Chinese scientists have successfully cloned a wild Arctic wolf with a controversial genetic technology that can be used to save other species under the threat of extinction. Sinogene Biotechnology introduced the female wolf clone, named Maya. She was born on June 10.
The grey-brown wolf pup with a bushy tail, as per a video shown during a press conference, is energetic and in very good health. Mi Jidong, Sinogene Biotechnology general manager, revealed that the arctic wolf was cloned successfully after two years of painstaking efforts. He said this is the first case of its kind in the world.
This is a Milestone, a Landmark Achievement
Researchers believe the birth of the world's first cloned arctic wolf is a milestone for the application of cloning technology. It is a great significance to biodiversity, the protection of wildlife, and the restoration of endangered species in the world. He Zhenming, director of the Institute for Laboratory Animal Resources of China's National Institute for Food and Drug Control, described the successful cloning of Maya as a landmark event.
The Arctic Wolf Cloning Project
The Beijing-based company in collaboration with the polar theme park Harbin Polarland launched the Arctic wolf cloning project in 2020. Sinogene Biotechnology used a process called somatic cell nuclear transfer. This is the same technique that was used to create the first-ever mammal clone Dolly the sheep in 1996.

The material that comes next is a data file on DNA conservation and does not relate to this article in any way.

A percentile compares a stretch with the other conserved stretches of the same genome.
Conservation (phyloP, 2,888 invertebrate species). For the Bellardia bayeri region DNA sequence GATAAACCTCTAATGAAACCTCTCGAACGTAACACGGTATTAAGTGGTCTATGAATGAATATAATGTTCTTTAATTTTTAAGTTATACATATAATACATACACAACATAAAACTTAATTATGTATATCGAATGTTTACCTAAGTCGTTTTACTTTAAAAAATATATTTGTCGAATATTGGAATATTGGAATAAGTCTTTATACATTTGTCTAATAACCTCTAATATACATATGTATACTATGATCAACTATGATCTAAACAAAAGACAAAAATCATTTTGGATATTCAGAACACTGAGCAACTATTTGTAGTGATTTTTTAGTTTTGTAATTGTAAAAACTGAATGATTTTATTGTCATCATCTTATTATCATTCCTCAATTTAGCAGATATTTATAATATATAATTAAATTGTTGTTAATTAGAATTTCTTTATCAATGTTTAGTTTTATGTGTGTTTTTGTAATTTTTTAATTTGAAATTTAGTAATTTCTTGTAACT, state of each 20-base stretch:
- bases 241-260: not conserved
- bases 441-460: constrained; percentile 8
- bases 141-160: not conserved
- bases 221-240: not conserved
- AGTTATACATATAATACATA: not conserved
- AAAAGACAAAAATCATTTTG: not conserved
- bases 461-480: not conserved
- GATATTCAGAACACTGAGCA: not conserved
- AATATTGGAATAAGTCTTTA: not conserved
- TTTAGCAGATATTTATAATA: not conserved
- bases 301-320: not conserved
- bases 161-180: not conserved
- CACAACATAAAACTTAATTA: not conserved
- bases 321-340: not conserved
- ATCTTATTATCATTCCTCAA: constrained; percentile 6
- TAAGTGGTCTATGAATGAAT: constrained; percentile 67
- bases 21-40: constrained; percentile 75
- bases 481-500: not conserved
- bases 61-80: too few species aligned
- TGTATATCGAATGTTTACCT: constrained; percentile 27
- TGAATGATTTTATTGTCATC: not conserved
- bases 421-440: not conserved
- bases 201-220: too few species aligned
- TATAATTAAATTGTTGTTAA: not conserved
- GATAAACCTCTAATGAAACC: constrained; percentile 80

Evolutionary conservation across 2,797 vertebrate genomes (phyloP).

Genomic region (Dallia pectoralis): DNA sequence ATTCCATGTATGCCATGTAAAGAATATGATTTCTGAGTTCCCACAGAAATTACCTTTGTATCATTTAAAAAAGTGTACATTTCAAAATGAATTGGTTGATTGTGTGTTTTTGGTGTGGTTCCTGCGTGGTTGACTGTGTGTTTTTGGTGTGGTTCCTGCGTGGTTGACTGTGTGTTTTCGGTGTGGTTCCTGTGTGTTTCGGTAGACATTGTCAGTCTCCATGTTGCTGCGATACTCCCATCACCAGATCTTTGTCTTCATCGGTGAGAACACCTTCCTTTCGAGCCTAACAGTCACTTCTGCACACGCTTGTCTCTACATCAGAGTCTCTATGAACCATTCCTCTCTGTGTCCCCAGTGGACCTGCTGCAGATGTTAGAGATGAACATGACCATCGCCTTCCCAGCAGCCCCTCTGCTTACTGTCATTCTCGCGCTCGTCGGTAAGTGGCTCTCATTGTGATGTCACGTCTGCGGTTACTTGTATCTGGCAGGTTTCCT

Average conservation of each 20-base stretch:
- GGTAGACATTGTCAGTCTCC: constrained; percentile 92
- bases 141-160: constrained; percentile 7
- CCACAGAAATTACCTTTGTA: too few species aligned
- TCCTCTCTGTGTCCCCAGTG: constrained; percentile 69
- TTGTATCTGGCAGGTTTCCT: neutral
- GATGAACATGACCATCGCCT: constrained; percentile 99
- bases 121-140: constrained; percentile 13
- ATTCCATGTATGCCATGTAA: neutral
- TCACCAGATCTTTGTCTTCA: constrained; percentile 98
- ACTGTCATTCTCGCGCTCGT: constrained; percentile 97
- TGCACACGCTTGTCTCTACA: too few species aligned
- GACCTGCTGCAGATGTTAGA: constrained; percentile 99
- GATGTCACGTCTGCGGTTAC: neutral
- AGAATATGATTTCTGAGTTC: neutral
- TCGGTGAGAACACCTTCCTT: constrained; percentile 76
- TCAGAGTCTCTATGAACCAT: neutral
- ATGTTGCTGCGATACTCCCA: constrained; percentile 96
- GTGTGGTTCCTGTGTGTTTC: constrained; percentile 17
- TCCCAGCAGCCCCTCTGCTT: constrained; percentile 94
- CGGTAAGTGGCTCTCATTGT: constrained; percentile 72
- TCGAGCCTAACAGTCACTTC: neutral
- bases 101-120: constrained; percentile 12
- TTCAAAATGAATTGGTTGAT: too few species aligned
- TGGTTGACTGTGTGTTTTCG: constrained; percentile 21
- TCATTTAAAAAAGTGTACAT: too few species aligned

Chinese researchers used a skin sample from the original arctic wolf, also called Maya - introduced from Canada to Harbin Polarland, to retrieve donor cells which were then injected into a female dog's egg and carried by a surrogate mother.
They created 85 such embryos, which were transferred into the uteri of seven beagles. As such, there is one healthy Arctic wolf, that is the newly cloned Maya. Researchers expect a second cloned arctic wolf to be born soon.
Potential of Cloning Technology
Conservation scientists have been using cloning technology for quite some time now. Lai Liangxue, a researcher from Guangzhou Institute of Biomedicine and Health, Chinese Academy of Sciences, outlined cloning technology as a breeding method different from natural reproduction, especially for animals with small populations and who are difficult to extract germ cells for.
He said cloned animals still have the ability to reproduce if they have intact fertilized eggs. The expert highlighted that physical conditions of a cloned animal are no different from the animal that serves as its blueprint. They can form gametes to conduct reproductive activities.
In Malaysia, scientists are hoping to use frozen tissues and cells to give birth to new rhinos using surrogate mothers. American scientists, in late 2020, successfully cloned an endangered wild black-footed ferret (which was thought to be globally extinct). And in Australia, researchers are trying to edit cells from a marsupial to recreate the extinct Tasmanian tiger.
Scientists across the world are racing to save endangered species as the Earth is headed for its sixth mass extinction.